Where art thou art?

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The Keizer Chamber Foundation has held two fundraisers so far this year and received a generous $5,000 donation from Outback Steakhouse. The foundation funnels money to the Keizer Network of Women’s (KNOW) primary project, the Christmas Basket Program that delivers food and toys to underprivileged families and children in Keizer.

The foundation also funds and oversees the Keizer Public Art project that has installed art along River Road. The Christmas Basket program is going strong. The public art project? Not so much.  The art program has become anemic; no new art has been installed since 2011. No new art sites have been announced.

A city’s public art communicates to visitors and residents alike that it is not insular; it is part of the world at large. Art, whether hanging on a wall at the civic center, or standing along River Road, should elicit conversation and discussion. All art pieces don’t need to promote debate, but it should look good and enhance its surroundings.

Public art in Keizer has financial backing from the Chamber Foundation, it only needs a facilitator. We hope that the Keizer Art Association would look beyond its classroom and gallery and help choose sites and jury art to be added to the program.

In existence for more than 35 years, the Keizer Art Association has, in some ways, been the cultural center of the city. Its gallery hosts monthly exhibits including the Black, White and Gray Show and the Colored Pencil Society Show. The association’s leadership has ebbed and flowed; but by committing to be a major part of the public art program, it can take its rightful place as a pillar of Keizer life.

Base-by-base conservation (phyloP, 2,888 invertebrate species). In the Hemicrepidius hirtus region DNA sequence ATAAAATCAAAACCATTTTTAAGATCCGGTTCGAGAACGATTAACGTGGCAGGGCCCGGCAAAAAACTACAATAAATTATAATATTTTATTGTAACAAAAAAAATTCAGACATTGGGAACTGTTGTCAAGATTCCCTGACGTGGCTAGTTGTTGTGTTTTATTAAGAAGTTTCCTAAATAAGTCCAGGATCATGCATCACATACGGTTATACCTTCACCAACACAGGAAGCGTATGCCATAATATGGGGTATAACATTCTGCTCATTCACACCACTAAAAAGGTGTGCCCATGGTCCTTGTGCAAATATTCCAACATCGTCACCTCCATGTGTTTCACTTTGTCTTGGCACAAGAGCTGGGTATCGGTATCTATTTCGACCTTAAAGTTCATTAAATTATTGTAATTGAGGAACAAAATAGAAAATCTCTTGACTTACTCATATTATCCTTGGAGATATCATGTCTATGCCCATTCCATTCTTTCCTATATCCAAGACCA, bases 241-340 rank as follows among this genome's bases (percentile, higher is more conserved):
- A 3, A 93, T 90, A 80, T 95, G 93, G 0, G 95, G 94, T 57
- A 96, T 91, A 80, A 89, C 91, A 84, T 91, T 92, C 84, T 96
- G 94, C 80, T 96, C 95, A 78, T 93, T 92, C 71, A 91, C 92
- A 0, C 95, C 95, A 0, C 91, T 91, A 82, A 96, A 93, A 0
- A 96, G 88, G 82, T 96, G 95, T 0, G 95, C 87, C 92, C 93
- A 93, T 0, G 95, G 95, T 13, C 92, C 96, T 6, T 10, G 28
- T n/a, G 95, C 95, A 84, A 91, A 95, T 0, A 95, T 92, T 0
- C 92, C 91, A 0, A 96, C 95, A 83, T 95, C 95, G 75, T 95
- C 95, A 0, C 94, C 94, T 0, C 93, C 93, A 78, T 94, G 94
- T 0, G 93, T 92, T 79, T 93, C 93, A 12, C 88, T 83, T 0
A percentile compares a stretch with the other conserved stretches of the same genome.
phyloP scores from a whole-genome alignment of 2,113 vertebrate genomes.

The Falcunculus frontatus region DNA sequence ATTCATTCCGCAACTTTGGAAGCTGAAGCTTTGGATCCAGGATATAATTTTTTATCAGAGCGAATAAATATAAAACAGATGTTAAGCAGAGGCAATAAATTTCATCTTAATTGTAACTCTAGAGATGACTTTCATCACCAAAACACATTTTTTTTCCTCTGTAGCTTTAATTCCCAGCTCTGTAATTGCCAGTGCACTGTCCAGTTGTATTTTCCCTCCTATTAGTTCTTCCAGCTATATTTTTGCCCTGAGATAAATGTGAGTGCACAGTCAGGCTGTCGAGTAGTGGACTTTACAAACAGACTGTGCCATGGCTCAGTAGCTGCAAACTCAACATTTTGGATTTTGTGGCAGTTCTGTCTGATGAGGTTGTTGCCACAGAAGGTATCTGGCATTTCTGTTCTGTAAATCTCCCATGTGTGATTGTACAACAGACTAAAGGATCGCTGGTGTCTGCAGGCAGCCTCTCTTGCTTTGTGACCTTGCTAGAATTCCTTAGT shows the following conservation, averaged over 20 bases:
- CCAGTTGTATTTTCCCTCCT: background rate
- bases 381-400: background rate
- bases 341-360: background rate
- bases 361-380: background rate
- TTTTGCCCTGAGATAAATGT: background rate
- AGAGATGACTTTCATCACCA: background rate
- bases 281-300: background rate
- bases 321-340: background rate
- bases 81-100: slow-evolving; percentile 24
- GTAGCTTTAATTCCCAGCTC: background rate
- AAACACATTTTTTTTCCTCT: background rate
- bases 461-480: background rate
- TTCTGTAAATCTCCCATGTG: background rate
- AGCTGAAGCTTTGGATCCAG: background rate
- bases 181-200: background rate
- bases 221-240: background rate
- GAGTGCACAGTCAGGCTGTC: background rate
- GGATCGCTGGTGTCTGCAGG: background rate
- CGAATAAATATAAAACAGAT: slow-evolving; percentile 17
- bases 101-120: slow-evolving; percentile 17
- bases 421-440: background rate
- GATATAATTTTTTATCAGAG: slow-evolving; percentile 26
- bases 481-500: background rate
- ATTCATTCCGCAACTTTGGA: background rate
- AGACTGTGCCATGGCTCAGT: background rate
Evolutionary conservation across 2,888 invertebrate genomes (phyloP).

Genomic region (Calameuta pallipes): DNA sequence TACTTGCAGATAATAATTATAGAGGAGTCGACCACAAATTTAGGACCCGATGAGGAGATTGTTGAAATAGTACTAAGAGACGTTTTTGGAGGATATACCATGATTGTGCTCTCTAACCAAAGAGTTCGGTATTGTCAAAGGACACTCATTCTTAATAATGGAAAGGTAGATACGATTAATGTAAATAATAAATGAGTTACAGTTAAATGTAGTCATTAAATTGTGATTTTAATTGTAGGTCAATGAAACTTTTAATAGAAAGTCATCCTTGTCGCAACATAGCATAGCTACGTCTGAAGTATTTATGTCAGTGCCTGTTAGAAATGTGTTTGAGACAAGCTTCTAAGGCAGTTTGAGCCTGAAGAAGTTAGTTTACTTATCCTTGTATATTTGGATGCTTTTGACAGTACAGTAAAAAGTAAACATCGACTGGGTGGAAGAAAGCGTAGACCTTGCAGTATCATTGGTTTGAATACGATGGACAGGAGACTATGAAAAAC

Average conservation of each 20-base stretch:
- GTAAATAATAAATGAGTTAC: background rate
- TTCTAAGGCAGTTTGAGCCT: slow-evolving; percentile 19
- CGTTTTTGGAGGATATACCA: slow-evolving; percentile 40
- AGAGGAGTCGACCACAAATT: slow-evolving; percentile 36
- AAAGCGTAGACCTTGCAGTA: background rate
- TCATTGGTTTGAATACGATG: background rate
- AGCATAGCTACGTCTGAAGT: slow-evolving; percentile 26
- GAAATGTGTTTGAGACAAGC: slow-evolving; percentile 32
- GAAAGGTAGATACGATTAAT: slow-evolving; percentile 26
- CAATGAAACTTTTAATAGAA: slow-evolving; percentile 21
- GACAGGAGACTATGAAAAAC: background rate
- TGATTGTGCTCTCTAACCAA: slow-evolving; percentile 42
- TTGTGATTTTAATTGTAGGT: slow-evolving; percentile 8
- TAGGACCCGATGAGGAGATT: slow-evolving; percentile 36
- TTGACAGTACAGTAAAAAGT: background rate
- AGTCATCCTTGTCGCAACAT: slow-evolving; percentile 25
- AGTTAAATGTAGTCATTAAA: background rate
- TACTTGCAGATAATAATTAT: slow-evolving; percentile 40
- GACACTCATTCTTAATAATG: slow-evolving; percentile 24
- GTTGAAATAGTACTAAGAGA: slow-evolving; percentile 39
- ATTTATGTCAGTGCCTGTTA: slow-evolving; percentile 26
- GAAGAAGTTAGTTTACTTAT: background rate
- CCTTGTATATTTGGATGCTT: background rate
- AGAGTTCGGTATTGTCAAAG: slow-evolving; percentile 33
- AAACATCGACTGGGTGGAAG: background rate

Though Keizer is a conservative city its public art can be bold, provocative and daring so as to induce discussion. That doesn’t mean installing art a person would be ashamed to have their grandmother see. Beauty is in the eye of the holder and you’ll never have total agreement on the aesthetic value of any one piece, that’s the, ahem, beauty of art. It evokes positive or negative emotions and it promotes—one hopes—lively debate. Anything that gets people talking, especially kids, is not a bad thing.

The Chamber Foundation needs to keep its commitment about public art. It has raised the money. Now it’s time to find a person or organization that can seriously take Keizer Public Art to the next level, add more pieces and make River Road an art gallery from one end to the other. Some people may not like the art, but at the very least, everyone will notice and everyone will have something to say.

—LAZ

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